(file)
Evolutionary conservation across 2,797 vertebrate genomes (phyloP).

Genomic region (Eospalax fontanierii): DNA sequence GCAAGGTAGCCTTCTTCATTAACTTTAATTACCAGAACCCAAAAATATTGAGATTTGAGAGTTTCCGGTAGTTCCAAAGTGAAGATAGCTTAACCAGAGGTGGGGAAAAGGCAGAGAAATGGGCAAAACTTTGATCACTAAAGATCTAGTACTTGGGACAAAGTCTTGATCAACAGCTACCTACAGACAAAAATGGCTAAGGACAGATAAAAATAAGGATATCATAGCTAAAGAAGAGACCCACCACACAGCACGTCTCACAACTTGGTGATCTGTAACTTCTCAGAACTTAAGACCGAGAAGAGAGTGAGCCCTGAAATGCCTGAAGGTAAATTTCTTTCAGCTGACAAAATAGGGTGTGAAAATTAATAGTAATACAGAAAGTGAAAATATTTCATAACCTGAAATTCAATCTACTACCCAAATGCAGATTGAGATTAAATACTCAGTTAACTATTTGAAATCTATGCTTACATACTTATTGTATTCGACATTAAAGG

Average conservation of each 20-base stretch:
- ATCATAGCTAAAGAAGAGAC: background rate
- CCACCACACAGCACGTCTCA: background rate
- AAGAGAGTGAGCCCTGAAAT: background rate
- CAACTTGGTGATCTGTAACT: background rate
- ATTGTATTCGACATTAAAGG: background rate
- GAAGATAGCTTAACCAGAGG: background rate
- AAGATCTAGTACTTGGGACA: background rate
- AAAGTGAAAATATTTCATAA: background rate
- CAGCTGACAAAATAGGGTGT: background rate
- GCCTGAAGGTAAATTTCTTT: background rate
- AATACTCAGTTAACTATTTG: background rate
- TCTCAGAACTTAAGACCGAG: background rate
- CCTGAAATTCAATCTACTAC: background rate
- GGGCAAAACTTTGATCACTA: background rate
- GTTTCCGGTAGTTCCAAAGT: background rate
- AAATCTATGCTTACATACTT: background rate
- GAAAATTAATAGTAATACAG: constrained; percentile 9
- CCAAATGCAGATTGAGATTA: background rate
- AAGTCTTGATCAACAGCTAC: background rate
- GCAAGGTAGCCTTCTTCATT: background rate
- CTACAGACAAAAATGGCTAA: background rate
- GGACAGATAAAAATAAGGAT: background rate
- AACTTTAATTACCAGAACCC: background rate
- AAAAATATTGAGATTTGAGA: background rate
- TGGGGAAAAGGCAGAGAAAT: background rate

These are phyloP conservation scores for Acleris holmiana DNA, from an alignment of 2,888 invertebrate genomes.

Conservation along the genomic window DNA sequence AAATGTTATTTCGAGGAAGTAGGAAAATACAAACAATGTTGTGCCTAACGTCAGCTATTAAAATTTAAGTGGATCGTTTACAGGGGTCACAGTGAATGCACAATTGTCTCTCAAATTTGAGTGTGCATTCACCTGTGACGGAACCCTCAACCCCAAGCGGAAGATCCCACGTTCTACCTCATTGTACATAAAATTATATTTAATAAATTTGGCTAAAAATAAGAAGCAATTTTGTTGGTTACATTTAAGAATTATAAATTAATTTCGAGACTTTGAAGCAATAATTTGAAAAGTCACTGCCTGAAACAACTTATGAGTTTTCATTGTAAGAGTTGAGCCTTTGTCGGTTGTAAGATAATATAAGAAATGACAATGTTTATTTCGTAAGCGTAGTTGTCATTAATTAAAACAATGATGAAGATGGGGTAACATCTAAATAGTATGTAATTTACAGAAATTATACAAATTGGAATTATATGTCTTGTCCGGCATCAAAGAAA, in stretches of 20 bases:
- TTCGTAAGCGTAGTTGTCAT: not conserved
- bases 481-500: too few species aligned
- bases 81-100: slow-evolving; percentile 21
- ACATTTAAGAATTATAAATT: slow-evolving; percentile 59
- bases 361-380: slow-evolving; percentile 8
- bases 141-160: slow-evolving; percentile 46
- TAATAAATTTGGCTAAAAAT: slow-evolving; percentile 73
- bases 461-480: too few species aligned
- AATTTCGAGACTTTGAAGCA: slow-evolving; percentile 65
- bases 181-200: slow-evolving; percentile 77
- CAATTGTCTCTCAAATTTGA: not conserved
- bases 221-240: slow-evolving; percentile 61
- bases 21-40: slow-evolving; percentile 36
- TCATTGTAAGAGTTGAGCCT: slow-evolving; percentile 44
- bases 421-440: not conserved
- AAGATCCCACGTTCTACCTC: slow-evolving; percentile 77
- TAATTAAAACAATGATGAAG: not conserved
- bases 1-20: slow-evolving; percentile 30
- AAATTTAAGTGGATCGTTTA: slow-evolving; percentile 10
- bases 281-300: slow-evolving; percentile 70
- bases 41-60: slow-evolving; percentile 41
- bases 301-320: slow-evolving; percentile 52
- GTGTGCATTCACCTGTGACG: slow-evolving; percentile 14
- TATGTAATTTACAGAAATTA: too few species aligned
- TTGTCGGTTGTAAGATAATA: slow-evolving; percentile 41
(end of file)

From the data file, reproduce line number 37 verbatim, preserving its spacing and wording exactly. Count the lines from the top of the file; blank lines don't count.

- TAATAAATTTGGCTAAAAAT: slow-evolving; percentile 73